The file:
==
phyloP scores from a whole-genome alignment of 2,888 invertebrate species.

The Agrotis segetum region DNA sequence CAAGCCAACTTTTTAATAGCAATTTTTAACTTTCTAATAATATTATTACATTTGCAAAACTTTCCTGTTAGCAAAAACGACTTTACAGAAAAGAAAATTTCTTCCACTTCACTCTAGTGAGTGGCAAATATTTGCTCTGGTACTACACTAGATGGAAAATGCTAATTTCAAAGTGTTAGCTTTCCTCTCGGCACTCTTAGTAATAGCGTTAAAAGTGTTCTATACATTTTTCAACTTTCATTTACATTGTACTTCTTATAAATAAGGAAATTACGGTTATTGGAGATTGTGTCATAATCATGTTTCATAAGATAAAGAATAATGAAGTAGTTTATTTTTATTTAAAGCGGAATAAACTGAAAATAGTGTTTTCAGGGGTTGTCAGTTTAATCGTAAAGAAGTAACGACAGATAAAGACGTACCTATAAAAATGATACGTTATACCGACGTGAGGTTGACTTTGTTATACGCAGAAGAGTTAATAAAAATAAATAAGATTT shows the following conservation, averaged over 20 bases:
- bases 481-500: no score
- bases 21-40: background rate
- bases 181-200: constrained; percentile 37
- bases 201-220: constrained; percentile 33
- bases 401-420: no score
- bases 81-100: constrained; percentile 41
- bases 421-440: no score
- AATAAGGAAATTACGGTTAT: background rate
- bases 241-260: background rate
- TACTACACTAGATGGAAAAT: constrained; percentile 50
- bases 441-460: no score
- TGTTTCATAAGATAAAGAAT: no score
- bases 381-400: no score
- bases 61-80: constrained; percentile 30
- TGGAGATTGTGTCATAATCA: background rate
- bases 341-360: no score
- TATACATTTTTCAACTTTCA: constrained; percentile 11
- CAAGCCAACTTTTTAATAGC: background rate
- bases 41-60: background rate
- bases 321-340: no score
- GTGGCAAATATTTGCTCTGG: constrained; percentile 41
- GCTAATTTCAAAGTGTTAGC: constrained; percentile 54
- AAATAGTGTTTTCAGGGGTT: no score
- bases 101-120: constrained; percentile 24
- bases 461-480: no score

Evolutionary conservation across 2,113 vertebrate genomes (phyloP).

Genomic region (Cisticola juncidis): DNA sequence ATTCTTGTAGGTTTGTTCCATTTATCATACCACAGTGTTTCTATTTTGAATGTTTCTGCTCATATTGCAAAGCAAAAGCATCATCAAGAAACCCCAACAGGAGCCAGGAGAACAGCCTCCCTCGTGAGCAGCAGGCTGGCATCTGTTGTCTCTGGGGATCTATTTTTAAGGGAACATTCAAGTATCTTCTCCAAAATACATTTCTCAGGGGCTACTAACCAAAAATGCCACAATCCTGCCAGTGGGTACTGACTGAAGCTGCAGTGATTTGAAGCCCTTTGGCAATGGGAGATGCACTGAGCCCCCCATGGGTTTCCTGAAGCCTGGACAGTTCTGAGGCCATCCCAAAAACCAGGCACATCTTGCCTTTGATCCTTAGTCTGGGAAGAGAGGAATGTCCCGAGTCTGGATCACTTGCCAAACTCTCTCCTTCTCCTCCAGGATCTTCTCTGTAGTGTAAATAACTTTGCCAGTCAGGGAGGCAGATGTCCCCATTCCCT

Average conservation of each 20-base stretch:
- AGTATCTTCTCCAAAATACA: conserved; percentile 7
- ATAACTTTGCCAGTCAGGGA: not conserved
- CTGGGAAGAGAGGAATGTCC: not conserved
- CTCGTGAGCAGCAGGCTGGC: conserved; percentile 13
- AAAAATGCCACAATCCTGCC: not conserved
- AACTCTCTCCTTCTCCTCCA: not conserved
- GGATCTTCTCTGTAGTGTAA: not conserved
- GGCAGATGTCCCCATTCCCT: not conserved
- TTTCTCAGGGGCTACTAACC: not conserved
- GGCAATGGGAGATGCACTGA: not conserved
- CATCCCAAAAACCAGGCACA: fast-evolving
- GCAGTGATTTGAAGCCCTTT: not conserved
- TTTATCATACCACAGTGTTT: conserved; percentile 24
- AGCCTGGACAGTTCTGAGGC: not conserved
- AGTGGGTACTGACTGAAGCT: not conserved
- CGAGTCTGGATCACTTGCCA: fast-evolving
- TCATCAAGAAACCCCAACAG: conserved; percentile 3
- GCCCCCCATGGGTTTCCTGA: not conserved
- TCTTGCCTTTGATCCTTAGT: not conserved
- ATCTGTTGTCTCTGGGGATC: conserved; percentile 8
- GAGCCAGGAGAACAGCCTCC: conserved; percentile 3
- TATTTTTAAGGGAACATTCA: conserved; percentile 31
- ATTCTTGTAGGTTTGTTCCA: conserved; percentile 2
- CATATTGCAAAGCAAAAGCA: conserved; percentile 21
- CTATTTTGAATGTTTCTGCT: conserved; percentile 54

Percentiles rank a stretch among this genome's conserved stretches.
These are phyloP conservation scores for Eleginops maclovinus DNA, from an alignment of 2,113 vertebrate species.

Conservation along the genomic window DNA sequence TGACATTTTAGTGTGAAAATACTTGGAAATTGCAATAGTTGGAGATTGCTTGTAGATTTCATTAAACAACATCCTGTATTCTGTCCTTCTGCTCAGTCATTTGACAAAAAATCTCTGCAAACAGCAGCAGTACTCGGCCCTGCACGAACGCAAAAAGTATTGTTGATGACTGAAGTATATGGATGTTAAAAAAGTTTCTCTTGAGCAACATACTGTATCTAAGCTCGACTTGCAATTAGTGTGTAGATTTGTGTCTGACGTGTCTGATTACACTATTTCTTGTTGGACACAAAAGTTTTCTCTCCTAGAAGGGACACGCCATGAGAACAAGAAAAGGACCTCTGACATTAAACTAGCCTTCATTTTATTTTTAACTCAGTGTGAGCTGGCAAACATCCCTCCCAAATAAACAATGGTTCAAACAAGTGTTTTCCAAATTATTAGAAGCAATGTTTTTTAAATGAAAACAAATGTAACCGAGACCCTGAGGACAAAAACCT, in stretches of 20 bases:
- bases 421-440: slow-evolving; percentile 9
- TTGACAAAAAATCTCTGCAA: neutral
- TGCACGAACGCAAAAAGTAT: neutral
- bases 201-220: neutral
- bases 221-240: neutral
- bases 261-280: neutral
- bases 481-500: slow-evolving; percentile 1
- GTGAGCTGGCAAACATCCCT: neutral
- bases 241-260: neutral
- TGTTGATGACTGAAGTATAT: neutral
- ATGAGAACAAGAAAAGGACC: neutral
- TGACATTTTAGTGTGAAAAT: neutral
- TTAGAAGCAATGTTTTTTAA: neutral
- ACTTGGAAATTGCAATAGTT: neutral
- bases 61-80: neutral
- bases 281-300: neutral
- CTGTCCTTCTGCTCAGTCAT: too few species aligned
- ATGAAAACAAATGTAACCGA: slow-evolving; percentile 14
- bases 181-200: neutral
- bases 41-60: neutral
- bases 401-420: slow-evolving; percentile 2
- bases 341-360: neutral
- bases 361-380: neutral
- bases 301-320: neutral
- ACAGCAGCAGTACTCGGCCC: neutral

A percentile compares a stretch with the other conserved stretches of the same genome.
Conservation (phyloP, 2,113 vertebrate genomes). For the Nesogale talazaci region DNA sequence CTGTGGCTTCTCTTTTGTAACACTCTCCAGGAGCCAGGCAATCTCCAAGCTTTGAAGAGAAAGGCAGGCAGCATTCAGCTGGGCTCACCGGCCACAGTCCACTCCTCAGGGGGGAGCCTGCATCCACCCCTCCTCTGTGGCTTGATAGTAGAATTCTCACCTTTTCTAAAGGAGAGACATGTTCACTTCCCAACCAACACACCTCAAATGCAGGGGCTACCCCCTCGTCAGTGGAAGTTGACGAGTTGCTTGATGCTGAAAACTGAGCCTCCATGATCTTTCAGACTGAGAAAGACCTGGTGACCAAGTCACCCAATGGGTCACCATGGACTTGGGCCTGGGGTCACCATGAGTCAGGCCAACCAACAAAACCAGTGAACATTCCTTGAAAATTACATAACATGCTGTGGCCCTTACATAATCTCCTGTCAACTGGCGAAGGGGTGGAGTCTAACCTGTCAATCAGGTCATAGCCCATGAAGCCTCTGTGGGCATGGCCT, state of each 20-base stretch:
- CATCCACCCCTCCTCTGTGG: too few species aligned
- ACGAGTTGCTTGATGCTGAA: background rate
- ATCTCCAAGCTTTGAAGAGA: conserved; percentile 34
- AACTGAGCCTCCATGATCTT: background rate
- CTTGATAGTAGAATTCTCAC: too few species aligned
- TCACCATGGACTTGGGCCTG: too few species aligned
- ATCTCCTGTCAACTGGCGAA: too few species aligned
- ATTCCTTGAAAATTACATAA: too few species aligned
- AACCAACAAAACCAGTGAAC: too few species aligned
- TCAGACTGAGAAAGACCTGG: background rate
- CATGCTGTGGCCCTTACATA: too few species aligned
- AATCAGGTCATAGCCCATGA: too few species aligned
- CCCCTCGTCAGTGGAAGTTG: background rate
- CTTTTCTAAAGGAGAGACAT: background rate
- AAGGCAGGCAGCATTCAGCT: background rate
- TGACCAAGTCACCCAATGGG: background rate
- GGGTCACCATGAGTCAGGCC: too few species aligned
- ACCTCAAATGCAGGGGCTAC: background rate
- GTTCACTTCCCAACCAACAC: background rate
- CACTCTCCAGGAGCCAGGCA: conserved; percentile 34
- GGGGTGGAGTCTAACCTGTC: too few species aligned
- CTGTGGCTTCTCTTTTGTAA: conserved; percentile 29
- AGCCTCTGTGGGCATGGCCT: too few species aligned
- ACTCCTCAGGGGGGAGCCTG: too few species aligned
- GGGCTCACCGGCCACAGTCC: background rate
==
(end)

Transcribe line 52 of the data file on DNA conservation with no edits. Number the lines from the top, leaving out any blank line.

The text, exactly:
- TATTTTTAAGGGAACATTCA: conserved; percentile 31